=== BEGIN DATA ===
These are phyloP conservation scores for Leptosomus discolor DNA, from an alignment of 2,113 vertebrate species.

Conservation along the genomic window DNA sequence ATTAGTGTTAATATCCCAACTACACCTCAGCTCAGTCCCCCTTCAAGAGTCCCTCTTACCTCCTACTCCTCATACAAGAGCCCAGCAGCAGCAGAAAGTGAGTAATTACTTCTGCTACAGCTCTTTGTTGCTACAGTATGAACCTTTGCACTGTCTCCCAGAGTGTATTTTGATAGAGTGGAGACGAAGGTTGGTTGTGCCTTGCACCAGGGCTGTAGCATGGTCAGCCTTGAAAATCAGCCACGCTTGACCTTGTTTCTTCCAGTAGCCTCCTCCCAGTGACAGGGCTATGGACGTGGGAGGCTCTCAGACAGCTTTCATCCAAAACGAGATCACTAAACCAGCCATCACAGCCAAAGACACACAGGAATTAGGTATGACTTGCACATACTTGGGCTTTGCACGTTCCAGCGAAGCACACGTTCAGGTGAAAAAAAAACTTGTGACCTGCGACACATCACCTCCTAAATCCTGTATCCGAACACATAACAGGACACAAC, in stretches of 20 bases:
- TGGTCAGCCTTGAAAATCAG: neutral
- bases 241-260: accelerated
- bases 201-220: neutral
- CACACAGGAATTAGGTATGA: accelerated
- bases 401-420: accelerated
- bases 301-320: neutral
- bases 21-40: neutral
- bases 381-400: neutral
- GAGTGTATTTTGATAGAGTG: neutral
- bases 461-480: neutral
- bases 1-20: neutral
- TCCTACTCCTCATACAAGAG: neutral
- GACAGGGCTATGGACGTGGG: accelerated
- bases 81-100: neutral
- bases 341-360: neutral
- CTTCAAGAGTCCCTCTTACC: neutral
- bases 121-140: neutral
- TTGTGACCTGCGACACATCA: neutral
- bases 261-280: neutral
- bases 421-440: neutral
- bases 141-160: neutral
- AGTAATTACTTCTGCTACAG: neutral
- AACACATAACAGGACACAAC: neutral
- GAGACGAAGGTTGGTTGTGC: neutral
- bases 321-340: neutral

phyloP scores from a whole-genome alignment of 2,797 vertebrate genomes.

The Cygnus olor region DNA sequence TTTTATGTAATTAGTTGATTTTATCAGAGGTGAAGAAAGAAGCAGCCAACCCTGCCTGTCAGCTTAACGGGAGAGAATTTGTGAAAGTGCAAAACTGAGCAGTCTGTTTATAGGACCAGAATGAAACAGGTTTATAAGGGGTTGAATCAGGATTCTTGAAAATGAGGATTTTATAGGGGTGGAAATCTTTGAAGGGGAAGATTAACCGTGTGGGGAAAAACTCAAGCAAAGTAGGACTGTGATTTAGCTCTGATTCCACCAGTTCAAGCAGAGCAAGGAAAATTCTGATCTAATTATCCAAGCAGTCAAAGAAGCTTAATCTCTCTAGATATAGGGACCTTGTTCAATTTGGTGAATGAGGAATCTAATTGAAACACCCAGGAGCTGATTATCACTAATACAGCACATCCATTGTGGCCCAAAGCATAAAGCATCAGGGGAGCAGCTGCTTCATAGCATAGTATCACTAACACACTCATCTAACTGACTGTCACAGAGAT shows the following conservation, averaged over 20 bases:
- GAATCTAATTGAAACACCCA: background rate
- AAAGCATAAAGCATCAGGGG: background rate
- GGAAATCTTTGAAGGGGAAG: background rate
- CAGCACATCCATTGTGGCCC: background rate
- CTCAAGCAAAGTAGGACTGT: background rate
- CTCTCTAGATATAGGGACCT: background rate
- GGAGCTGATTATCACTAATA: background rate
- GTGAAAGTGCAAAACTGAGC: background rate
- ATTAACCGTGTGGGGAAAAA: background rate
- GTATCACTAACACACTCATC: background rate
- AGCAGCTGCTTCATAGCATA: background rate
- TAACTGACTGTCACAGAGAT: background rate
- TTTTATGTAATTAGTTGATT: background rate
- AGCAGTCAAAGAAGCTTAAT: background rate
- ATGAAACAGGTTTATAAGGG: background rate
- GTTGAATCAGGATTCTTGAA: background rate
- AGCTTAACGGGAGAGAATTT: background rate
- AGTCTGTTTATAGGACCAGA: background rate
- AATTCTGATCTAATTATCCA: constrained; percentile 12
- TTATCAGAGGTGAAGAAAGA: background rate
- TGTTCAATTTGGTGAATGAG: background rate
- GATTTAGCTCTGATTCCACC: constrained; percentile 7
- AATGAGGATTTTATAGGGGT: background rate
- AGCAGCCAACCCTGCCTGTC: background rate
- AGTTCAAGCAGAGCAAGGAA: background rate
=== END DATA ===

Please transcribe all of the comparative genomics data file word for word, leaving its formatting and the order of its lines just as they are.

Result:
These are phyloP conservation scores for Leptosomus discolor DNA, from an alignment of 2,113 vertebrate species.

Conservation along the genomic window DNA sequence ATTAGTGTTAATATCCCAACTACACCTCAGCTCAGTCCCCCTTCAAGAGTCCCTCTTACCTCCTACTCCTCATACAAGAGCCCAGCAGCAGCAGAAAGTGAGTAATTACTTCTGCTACAGCTCTTTGTTGCTACAGTATGAACCTTTGCACTGTCTCCCAGAGTGTATTTTGATAGAGTGGAGACGAAGGTTGGTTGTGCCTTGCACCAGGGCTGTAGCATGGTCAGCCTTGAAAATCAGCCACGCTTGACCTTGTTTCTTCCAGTAGCCTCCTCCCAGTGACAGGGCTATGGACGTGGGAGGCTCTCAGACAGCTTTCATCCAAAACGAGATCACTAAACCAGCCATCACAGCCAAAGACACACAGGAATTAGGTATGACTTGCACATACTTGGGCTTTGCACGTTCCAGCGAAGCACACGTTCAGGTGAAAAAAAAACTTGTGACCTGCGACACATCACCTCCTAAATCCTGTATCCGAACACATAACAGGACACAAC, in stretches of 20 bases:
- TGGTCAGCCTTGAAAATCAG: neutral
- bases 241-260: accelerated
- bases 201-220: neutral
- CACACAGGAATTAGGTATGA: accelerated
- bases 401-420: accelerated
- bases 301-320: neutral
- bases 21-40: neutral
- bases 381-400: neutral
- GAGTGTATTTTGATAGAGTG: neutral
- bases 461-480: neutral
- bases 1-20: neutral
- TCCTACTCCTCATACAAGAG: neutral
- GACAGGGCTATGGACGTGGG: accelerated
- bases 81-100: neutral
- bases 341-360: neutral
- CTTCAAGAGTCCCTCTTACC: neutral
- bases 121-140: neutral
- TTGTGACCTGCGACACATCA: neutral
- bases 261-280: neutral
- bases 421-440: neutral
- bases 141-160: neutral
- AGTAATTACTTCTGCTACAG: neutral
- AACACATAACAGGACACAAC: neutral
- GAGACGAAGGTTGGTTGTGC: neutral
- bases 321-340: neutral

phyloP scores from a whole-genome alignment of 2,797 vertebrate genomes.

The Cygnus olor region DNA sequence TTTTATGTAATTAGTTGATTTTATCAGAGGTGAAGAAAGAAGCAGCCAACCCTGCCTGTCAGCTTAACGGGAGAGAATTTGTGAAAGTGCAAAACTGAGCAGTCTGTTTATAGGACCAGAATGAAACAGGTTTATAAGGGGTTGAATCAGGATTCTTGAAAATGAGGATTTTATAGGGGTGGAAATCTTTGAAGGGGAAGATTAACCGTGTGGGGAAAAACTCAAGCAAAGTAGGACTGTGATTTAGCTCTGATTCCACCAGTTCAAGCAGAGCAAGGAAAATTCTGATCTAATTATCCAAGCAGTCAAAGAAGCTTAATCTCTCTAGATATAGGGACCTTGTTCAATTTGGTGAATGAGGAATCTAATTGAAACACCCAGGAGCTGATTATCACTAATACAGCACATCCATTGTGGCCCAAAGCATAAAGCATCAGGGGAGCAGCTGCTTCATAGCATAGTATCACTAACACACTCATCTAACTGACTGTCACAGAGAT shows the following conservation, averaged over 20 bases:
- GAATCTAATTGAAACACCCA: background rate
- AAAGCATAAAGCATCAGGGG: background rate
- GGAAATCTTTGAAGGGGAAG: background rate
- CAGCACATCCATTGTGGCCC: background rate
- CTCAAGCAAAGTAGGACTGT: background rate
- CTCTCTAGATATAGGGACCT: background rate
- GGAGCTGATTATCACTAATA: background rate
- GTGAAAGTGCAAAACTGAGC: background rate
- ATTAACCGTGTGGGGAAAAA: background rate
- GTATCACTAACACACTCATC: background rate
- AGCAGCTGCTTCATAGCATA: background rate
- TAACTGACTGTCACAGAGAT: background rate
- TTTTATGTAATTAGTTGATT: background rate
- AGCAGTCAAAGAAGCTTAAT: background rate
- ATGAAACAGGTTTATAAGGG: background rate
- GTTGAATCAGGATTCTTGAA: background rate
- AGCTTAACGGGAGAGAATTT: background rate
- AGTCTGTTTATAGGACCAGA: background rate
- AATTCTGATCTAATTATCCA: constrained; percentile 12
- TTATCAGAGGTGAAGAAAGA: background rate
- TGTTCAATTTGGTGAATGAG: background rate
- GATTTAGCTCTGATTCCACC: constrained; percentile 7
- AATGAGGATTTTATAGGGGT: background rate
- AGCAGCCAACCCTGCCTGTC: background rate
- AGTTCAAGCAGAGCAAGGAA: background rate